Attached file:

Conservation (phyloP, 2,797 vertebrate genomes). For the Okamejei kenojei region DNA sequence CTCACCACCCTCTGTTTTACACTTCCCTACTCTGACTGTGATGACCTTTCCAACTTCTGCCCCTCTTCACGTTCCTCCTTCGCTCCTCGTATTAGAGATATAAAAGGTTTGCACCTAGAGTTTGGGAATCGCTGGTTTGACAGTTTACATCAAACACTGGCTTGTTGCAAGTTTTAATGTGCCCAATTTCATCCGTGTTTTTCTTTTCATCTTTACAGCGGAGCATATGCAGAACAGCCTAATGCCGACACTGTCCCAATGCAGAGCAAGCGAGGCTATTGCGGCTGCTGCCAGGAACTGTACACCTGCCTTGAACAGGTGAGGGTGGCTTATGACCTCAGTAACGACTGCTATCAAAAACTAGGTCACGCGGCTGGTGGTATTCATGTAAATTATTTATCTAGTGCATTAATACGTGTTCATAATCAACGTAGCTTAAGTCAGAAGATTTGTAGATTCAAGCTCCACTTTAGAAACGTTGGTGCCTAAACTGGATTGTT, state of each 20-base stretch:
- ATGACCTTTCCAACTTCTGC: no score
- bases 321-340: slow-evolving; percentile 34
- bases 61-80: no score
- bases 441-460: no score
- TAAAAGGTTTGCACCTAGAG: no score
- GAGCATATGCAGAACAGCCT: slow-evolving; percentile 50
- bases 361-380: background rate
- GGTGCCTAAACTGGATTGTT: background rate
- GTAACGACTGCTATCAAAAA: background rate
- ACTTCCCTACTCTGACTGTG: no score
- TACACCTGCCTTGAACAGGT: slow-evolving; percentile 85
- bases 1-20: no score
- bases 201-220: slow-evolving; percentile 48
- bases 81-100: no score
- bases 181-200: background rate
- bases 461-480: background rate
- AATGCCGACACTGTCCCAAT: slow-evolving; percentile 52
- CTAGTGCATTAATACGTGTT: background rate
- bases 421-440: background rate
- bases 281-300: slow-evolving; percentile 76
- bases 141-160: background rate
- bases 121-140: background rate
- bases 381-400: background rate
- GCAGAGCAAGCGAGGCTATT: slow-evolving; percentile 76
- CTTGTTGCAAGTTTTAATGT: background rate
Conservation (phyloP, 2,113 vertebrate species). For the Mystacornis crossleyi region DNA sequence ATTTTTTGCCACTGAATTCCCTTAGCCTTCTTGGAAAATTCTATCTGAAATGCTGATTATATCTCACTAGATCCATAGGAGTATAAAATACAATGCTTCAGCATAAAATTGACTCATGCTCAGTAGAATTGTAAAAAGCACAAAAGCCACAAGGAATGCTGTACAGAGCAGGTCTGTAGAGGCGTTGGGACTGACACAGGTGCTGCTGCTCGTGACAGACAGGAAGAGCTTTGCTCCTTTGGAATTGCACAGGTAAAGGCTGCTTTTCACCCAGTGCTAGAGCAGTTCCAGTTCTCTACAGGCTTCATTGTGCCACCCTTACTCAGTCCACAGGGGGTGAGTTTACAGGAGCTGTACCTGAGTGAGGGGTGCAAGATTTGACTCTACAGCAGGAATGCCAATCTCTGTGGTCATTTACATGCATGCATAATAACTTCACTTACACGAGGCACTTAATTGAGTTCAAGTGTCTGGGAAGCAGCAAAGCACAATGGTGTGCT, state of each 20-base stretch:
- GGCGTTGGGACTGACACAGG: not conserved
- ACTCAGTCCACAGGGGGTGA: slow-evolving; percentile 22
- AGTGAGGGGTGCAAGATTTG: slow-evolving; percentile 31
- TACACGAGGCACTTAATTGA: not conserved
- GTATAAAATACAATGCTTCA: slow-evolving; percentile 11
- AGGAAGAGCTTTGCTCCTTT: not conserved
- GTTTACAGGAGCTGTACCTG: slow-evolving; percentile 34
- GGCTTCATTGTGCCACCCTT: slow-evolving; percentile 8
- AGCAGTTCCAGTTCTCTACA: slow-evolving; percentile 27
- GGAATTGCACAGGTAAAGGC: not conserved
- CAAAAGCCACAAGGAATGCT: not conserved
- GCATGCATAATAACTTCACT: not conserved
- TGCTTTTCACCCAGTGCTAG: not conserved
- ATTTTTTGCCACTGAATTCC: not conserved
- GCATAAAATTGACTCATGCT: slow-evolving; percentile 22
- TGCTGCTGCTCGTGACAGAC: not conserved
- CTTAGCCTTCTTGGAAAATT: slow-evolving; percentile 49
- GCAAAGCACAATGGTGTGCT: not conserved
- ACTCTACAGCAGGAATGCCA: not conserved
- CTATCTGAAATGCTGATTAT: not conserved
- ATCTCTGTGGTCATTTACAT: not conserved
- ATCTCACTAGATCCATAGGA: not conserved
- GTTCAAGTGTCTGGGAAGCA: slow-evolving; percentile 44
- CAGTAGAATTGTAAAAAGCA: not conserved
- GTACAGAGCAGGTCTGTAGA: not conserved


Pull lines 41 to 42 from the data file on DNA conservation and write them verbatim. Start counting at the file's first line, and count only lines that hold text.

- ATTTTTTGCCACTGAATTCC: not conserved
- GCATAAAATTGACTCATGCT: slow-evolving; percentile 22